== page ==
Thousands of children stuck in temporary accommodation during lockdown

Thousands of children stuck in temporary accommodation during lockdown

Around 450 primary schools’ worth of homeless children are spending lockdown in temporary accommodation amid a chronic shortage of affordable housing, the Local Government Association warns.

Latest figures for England show there are 127,240 children living in temporary accommodation, including 1,440 households with children in bed and breakfasts.

The LGA said the number of children having to spend the latest national lockdown in temporary accommodation reinforces the urgent need for the Government to ensure building of more affordable homes to rent, which is central to our recovery from the pandemic.

Following the extension to the ban on bailiff enforcement action, the LGA has set out a six-point plan of further action the Government can take during these critical weeks to protect renters and prevent further homelessness once the ban is lifted. It says this is crucial to minimise the disruption to children’s schooling and home lives as a result of the lockdown.

Cllr David Renard, LGA Housing Spokesperson, said: “Living in temporary accommodation is disruptive and challenging for children and their families in normal times. These pressures will be being compounded by going into another lockdown, and on top of that some are unable to attend school.

“Our six-point plan would give councils a better chance of being able to move homeless children into permanent accommodation and also minimise the risk of other households becoming homeless as a result of the pandemic.

“This should include ensuring the welfare system is able to support families facing hardship and increasing the housing supply available to councils, as well as powers for councils to acquire empty properties and build much-needed social housing.”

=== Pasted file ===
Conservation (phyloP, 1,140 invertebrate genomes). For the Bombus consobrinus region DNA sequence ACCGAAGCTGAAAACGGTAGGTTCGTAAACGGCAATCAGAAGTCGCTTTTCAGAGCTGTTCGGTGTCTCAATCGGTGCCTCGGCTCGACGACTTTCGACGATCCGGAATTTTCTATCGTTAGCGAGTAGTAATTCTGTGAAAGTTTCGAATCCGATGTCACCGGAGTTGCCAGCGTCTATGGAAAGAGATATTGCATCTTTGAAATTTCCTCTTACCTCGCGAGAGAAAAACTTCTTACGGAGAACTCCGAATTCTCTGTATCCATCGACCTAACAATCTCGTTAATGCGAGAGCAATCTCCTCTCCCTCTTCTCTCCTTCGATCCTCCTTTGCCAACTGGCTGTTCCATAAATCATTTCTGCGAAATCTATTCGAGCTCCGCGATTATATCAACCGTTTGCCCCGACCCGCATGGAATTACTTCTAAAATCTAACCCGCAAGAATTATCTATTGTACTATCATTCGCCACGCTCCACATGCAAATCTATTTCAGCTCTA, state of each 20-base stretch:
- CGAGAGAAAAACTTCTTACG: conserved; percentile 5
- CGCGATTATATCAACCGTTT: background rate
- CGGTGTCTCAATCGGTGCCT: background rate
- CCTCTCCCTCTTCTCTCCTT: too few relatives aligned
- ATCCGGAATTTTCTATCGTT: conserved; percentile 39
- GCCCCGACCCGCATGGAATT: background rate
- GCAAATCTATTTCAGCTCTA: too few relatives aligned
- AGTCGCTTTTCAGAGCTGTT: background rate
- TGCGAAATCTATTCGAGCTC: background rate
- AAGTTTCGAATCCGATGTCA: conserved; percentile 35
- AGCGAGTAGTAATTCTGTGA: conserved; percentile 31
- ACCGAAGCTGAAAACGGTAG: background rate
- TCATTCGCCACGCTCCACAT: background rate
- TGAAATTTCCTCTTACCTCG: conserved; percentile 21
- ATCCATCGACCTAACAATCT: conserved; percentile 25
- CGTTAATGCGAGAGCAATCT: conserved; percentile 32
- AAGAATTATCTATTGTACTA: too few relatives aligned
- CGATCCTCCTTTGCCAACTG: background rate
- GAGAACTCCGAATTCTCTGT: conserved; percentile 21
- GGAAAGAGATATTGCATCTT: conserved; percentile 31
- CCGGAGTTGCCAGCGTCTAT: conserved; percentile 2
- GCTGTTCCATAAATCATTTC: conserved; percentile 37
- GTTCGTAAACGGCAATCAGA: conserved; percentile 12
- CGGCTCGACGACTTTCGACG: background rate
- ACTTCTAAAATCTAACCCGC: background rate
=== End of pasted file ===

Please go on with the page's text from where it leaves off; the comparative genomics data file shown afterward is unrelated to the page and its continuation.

Responding to an LGA report, Cllr Giles Archibald, District Councils’ Network Better Lives Spokesperson, said: “Many families were already struggling to keep a roof over their heads before the coronavirus struck. This has now been made much worse by the pandemic, and councils have long warned that the impact of job losses and falls in income would force more families into hardship and homelessness.

“Living in temporary accommodation is challenging for families, particularly whilst schools and many workplaces are having to remain closed during this lockdown and my heart goes out to those who are trying to manage this difficult situation. Councils, landlords, charities and other partners are all working hard to support families, but the rising costs for providing temporary accommodation is not sustainable.

“This is why government needs to act now by permanently lifting housing benefit for tenants in private rented housing to invest in a renaissance of council housebuilding to provide much-needed affordable homes with the support of local councils. This would guarantee a roof over the head of those who need it the most in our communities.”

Number of primary schools equivalent calculated based on the average size of a primary school being 281 pupils

Latest temporary accommodation figures

Building post-pandemic prosperity – Building 100,000 new social homes a year

Header image ©sewcream/AdobeStock.

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